A YEAR AGO, Virginia Gov. Robert F. McDonnell (R) proposed slashing millions of dollars from the state’s already badly fragmented and underfunded programs for at-risk children and teenagers. The cuts targeted funding for specially trained foster families and other services for children, including some who posed a danger of violence to themselves and others. The cuts were rejected, and funding restored, thanks to a bipartisan group of lawmakers responding to an outcry from advocacy groups and local governments, which would have borne the brunt of the governor’s proposal. In the end, the debate turned a useful spotlight on a critical hole in the state’s social services safety net.

In the biennial budget he has just proposed, Mr. McDonnell made no similar run at mental health services for children. But if last year’s tangle showed anything, it was that maintaining even the status quo is itself a risk, given the severe shortcomings in services offered by the state, which have been compounded by deep cuts in funding by localities. Fairfax County, for example, has cut about 10 percent from its main mental health agency’s $150 million budget since 2008.

Funding for troubled children and teenagers has long been meager compared to similar (and still modest) programs for adults, whose mental health problems are better recognized by lawmakers. After the 2007 massacre at Virginia Tech, the state’s mental health system for adults was revamped and received new funding. But public programs for children and teenagers were more or less ignored, despite drastic state underfunding.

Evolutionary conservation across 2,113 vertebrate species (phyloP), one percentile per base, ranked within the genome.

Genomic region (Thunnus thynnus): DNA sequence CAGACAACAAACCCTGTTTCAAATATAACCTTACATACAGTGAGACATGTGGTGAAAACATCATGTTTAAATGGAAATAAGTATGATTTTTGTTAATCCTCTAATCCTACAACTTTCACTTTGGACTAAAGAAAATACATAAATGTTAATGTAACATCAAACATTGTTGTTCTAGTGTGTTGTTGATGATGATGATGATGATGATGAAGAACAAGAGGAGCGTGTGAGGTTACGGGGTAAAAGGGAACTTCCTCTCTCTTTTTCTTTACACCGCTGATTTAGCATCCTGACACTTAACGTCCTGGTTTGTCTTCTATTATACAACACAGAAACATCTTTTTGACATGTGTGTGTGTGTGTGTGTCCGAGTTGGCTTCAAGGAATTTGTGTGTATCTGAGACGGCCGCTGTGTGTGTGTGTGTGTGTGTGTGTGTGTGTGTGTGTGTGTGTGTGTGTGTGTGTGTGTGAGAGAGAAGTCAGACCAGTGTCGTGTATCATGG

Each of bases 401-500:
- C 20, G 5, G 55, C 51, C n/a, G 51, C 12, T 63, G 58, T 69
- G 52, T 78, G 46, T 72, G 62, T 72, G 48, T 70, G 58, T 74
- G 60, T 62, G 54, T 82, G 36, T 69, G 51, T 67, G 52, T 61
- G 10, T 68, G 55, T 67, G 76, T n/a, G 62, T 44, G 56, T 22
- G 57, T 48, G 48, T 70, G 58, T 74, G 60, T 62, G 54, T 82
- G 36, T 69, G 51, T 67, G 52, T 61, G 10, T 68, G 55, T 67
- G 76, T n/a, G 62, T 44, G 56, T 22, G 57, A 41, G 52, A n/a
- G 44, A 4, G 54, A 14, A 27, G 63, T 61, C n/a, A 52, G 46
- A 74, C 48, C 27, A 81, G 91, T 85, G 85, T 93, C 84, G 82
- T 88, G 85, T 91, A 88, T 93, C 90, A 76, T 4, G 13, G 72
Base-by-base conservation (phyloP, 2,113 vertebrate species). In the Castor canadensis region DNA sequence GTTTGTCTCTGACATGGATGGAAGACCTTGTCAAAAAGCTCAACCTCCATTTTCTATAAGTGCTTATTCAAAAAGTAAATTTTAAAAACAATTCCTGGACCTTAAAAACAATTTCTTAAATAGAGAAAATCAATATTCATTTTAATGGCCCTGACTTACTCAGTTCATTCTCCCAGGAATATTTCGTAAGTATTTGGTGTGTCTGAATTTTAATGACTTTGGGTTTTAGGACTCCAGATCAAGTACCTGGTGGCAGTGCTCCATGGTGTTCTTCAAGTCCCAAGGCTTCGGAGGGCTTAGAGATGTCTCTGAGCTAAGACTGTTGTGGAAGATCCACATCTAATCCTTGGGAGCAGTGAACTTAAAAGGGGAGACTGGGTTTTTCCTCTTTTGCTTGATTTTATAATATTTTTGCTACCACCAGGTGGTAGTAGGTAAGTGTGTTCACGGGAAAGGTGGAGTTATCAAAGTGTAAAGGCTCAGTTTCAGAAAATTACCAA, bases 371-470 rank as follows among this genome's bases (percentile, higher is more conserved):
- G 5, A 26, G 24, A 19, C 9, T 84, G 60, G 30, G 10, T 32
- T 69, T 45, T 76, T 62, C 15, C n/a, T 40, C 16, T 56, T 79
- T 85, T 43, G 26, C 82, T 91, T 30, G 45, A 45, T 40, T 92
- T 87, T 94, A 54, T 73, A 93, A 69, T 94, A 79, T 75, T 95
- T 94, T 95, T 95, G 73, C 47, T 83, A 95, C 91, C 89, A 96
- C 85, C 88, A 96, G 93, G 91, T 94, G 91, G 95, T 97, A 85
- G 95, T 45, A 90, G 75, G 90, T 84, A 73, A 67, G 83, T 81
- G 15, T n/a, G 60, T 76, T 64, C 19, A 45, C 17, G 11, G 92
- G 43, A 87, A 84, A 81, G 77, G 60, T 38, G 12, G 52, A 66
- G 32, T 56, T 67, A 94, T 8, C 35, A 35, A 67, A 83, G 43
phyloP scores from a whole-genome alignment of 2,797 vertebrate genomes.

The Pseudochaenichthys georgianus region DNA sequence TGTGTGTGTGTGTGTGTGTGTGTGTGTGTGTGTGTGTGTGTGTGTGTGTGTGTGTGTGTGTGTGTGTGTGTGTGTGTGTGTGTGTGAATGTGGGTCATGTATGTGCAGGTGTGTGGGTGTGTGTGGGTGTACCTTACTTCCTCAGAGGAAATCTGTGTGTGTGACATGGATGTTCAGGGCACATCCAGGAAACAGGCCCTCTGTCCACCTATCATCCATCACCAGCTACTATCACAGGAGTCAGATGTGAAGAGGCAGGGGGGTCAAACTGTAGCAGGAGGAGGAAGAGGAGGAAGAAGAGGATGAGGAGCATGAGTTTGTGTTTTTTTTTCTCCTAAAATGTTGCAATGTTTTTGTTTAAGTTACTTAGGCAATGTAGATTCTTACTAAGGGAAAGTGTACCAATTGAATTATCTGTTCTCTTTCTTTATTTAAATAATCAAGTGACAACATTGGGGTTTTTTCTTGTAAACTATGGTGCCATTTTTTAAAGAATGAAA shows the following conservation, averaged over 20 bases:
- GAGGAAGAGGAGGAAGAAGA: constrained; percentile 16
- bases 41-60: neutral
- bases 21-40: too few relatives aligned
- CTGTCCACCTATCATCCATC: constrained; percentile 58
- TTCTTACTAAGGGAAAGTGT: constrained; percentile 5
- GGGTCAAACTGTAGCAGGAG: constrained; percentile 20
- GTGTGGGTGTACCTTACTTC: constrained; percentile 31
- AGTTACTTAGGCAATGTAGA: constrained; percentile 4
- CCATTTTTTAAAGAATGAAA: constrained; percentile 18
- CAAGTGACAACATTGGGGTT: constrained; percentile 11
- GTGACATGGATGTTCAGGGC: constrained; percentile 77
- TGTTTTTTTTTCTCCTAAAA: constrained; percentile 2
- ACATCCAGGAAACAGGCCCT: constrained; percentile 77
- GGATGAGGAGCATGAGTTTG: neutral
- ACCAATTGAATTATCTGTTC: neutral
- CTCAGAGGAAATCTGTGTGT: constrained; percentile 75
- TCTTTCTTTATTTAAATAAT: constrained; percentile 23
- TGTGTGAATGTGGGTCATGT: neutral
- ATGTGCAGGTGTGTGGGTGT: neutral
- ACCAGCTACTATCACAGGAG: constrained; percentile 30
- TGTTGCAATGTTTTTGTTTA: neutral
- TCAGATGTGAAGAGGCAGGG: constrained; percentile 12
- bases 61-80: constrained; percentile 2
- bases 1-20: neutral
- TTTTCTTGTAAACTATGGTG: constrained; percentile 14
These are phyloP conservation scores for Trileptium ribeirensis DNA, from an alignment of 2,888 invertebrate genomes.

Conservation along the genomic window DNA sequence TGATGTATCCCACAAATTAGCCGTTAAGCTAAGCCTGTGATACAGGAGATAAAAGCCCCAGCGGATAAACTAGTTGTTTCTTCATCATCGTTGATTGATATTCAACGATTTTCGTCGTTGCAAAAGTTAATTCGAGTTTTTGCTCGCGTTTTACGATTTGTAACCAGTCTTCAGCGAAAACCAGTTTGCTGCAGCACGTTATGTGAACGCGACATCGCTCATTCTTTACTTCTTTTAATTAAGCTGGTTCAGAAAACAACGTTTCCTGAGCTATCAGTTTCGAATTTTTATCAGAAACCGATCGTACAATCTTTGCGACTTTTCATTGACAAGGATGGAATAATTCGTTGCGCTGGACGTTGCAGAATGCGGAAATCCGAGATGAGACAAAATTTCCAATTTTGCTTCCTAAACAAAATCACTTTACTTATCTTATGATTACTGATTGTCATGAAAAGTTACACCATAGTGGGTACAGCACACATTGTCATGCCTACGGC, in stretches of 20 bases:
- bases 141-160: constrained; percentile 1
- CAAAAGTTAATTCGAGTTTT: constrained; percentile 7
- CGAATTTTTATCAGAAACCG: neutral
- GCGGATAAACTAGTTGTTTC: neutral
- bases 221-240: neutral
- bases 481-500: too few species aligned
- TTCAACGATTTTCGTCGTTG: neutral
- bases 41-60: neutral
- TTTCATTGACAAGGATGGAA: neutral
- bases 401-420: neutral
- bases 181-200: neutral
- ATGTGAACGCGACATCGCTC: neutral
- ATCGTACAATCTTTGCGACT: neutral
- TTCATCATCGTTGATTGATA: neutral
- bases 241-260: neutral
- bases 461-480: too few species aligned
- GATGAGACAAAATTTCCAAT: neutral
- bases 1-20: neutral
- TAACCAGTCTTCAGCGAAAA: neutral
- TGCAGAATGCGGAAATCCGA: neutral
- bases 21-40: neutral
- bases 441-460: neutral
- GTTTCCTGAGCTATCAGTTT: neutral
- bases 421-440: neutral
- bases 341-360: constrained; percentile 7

An estimated 1 in 5 U.S. children suffers a mental health disorder; of that population, only a fifth get the services and treatment they need, experts say. In practice, that means many Virginia parents, even in wealthy jurisdictions like Fairfax, find it difficult and often impossible to get prompt and adequate attention for teenagers and children who exhibit danger signs until a full-blown crisis erupts.

Even then, the options can be maddeningly limited for out-of-control kids. That’s especially true for families hoping to find treatment and support in the community and thus avoid the trauma and dislocation of a psychiatric hospital far from home.

Advocates for troubled youths and their families are seeking a modest fix that would mark an enormous improvement in the state’s spotty services. A coalition of groups called the Campaign for Children’s Mental Health has proposed that the state establish small, rapid-response teams, including psychiatrists and clinicians who would provide prevention techniques along with treatment. The teams could quickly intervene in crises at homes, schools or juvenile jails — in some cases offering short-term stays in small stabilization units — that could defuse volatile situations before youngsters require expensive hospitalizations.

The cost and scope of such a program, estimated by advocates at less than $20 million, is obviously subject to negotiation in what is sure to be a tough budget year in Richmond. But it’s clearly a proposal that merits a serious hearing.